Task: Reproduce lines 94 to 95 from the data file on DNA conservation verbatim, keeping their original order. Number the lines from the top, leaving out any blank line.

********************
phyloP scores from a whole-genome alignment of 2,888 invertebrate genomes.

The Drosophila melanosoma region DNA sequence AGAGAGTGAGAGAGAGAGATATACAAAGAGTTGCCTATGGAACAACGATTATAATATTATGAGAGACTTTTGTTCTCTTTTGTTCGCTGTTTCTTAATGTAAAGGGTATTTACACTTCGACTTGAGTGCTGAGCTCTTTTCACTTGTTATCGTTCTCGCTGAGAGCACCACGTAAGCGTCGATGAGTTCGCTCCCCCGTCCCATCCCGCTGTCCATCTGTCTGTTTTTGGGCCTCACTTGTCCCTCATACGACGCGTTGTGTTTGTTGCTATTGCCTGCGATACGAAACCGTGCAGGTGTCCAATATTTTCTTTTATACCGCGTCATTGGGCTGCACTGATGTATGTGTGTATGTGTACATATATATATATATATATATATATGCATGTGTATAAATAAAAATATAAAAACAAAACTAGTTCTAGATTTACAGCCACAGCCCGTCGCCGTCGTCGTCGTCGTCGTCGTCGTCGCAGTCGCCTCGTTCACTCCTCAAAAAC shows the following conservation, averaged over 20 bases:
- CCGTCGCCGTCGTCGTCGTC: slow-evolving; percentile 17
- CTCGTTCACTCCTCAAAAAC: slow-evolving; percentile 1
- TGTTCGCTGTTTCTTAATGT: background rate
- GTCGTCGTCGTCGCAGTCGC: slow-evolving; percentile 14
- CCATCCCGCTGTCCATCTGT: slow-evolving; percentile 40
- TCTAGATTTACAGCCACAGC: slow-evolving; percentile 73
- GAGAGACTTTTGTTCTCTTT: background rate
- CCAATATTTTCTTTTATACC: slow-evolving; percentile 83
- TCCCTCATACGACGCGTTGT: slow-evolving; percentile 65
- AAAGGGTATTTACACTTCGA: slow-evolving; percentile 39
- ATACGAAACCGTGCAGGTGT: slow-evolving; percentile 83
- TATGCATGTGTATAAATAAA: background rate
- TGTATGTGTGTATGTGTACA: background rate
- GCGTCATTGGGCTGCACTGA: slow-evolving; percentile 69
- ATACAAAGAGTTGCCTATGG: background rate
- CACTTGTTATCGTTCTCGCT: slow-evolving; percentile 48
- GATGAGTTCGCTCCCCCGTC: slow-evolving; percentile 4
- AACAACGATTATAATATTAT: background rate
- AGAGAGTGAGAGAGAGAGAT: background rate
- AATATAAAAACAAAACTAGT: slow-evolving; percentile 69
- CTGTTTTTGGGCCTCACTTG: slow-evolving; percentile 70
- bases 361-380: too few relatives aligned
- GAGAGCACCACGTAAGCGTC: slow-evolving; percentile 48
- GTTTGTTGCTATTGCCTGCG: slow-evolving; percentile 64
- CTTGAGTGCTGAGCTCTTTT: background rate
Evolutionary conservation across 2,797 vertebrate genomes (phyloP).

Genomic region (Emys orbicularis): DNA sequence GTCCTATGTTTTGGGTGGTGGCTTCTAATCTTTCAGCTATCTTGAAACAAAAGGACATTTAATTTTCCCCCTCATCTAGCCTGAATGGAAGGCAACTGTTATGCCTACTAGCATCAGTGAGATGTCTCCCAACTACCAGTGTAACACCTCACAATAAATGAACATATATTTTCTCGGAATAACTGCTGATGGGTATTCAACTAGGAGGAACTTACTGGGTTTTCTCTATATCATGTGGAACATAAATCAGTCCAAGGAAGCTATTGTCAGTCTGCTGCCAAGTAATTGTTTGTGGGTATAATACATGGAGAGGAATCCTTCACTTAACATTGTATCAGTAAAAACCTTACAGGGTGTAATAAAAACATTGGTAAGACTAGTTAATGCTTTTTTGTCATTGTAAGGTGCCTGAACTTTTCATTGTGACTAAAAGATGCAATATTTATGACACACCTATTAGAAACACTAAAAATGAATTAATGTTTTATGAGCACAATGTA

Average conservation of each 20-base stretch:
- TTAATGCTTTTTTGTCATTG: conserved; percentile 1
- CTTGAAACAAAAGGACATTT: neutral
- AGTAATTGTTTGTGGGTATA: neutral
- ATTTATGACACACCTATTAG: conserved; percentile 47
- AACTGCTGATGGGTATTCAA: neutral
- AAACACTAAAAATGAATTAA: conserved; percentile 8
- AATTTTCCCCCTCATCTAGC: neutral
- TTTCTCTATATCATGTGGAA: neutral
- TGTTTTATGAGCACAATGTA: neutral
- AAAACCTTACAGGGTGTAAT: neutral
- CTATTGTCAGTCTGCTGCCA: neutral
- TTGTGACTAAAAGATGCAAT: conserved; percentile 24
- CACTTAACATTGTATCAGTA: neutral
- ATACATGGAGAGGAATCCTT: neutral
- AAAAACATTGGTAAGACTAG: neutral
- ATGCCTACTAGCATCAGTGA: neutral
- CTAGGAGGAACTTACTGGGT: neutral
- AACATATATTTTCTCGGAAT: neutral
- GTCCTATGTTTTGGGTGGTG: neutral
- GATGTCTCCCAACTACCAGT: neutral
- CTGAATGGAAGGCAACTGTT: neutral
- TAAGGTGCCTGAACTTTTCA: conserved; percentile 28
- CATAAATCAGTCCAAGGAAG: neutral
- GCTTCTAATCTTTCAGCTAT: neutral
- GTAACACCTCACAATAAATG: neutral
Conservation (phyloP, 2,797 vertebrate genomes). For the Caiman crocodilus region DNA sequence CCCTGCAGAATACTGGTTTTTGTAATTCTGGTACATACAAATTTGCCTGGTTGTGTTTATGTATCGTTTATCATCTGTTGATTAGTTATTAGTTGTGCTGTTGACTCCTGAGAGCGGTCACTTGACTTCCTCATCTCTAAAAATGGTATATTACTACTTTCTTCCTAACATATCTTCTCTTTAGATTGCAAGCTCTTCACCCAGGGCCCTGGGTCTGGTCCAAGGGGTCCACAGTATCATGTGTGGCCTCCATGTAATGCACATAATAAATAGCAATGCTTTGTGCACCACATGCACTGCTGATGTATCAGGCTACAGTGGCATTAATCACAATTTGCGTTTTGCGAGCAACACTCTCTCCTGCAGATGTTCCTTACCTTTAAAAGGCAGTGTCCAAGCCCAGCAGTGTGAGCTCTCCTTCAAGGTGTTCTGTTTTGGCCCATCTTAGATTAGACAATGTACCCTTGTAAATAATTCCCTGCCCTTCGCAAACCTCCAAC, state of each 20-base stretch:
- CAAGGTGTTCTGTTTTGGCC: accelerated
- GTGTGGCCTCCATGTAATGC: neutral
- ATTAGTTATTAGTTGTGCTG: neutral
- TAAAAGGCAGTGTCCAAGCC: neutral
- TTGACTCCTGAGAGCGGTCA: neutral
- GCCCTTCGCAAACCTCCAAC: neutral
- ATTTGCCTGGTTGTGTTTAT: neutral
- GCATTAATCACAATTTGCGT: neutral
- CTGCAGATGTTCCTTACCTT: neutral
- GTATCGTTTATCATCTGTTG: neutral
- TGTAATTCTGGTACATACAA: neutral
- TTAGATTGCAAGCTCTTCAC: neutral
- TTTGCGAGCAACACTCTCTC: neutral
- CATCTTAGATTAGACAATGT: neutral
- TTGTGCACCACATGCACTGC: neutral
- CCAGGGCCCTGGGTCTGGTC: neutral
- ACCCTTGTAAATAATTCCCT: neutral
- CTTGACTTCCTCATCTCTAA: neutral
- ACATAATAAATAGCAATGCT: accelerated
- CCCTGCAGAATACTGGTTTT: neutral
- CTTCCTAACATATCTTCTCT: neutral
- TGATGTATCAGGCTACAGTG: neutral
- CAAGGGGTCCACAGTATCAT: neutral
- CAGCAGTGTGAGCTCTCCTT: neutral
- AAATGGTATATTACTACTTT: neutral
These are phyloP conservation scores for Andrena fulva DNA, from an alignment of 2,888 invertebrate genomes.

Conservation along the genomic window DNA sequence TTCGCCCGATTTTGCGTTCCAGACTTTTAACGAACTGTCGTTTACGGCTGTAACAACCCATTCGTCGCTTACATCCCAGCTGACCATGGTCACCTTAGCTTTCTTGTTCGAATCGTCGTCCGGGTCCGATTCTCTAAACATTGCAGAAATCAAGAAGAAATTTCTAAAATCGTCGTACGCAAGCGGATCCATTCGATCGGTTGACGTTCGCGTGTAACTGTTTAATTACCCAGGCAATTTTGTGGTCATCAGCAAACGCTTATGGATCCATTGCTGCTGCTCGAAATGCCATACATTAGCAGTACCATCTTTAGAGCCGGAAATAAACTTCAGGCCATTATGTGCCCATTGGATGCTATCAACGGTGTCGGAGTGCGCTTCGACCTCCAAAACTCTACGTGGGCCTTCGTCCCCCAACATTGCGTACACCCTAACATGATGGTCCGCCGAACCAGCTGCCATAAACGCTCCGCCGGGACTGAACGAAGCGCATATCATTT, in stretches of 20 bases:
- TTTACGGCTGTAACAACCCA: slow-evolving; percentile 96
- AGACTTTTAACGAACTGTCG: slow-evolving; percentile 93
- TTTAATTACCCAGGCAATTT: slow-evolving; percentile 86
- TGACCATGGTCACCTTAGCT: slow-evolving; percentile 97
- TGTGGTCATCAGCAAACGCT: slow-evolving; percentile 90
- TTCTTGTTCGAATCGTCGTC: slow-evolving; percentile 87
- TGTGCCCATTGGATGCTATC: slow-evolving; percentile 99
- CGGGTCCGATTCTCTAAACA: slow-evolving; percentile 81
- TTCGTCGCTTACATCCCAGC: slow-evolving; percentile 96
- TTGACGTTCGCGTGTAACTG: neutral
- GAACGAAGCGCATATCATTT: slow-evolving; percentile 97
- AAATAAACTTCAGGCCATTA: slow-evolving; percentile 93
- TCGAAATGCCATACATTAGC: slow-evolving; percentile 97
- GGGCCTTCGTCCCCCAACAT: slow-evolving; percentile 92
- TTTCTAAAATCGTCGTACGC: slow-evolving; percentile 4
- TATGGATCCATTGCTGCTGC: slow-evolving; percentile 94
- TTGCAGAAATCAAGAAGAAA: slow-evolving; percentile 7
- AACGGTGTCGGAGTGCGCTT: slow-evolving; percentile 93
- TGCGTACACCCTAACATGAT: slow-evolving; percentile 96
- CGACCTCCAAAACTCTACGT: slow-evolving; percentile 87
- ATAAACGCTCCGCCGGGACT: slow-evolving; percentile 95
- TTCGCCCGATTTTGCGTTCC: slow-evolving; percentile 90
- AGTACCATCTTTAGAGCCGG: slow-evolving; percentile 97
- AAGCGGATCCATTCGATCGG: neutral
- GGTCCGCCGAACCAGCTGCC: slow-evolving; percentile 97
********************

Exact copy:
- GAACGAAGCGCATATCATTT: slow-evolving; percentile 97
- AAATAAACTTCAGGCCATTA: slow-evolving; percentile 93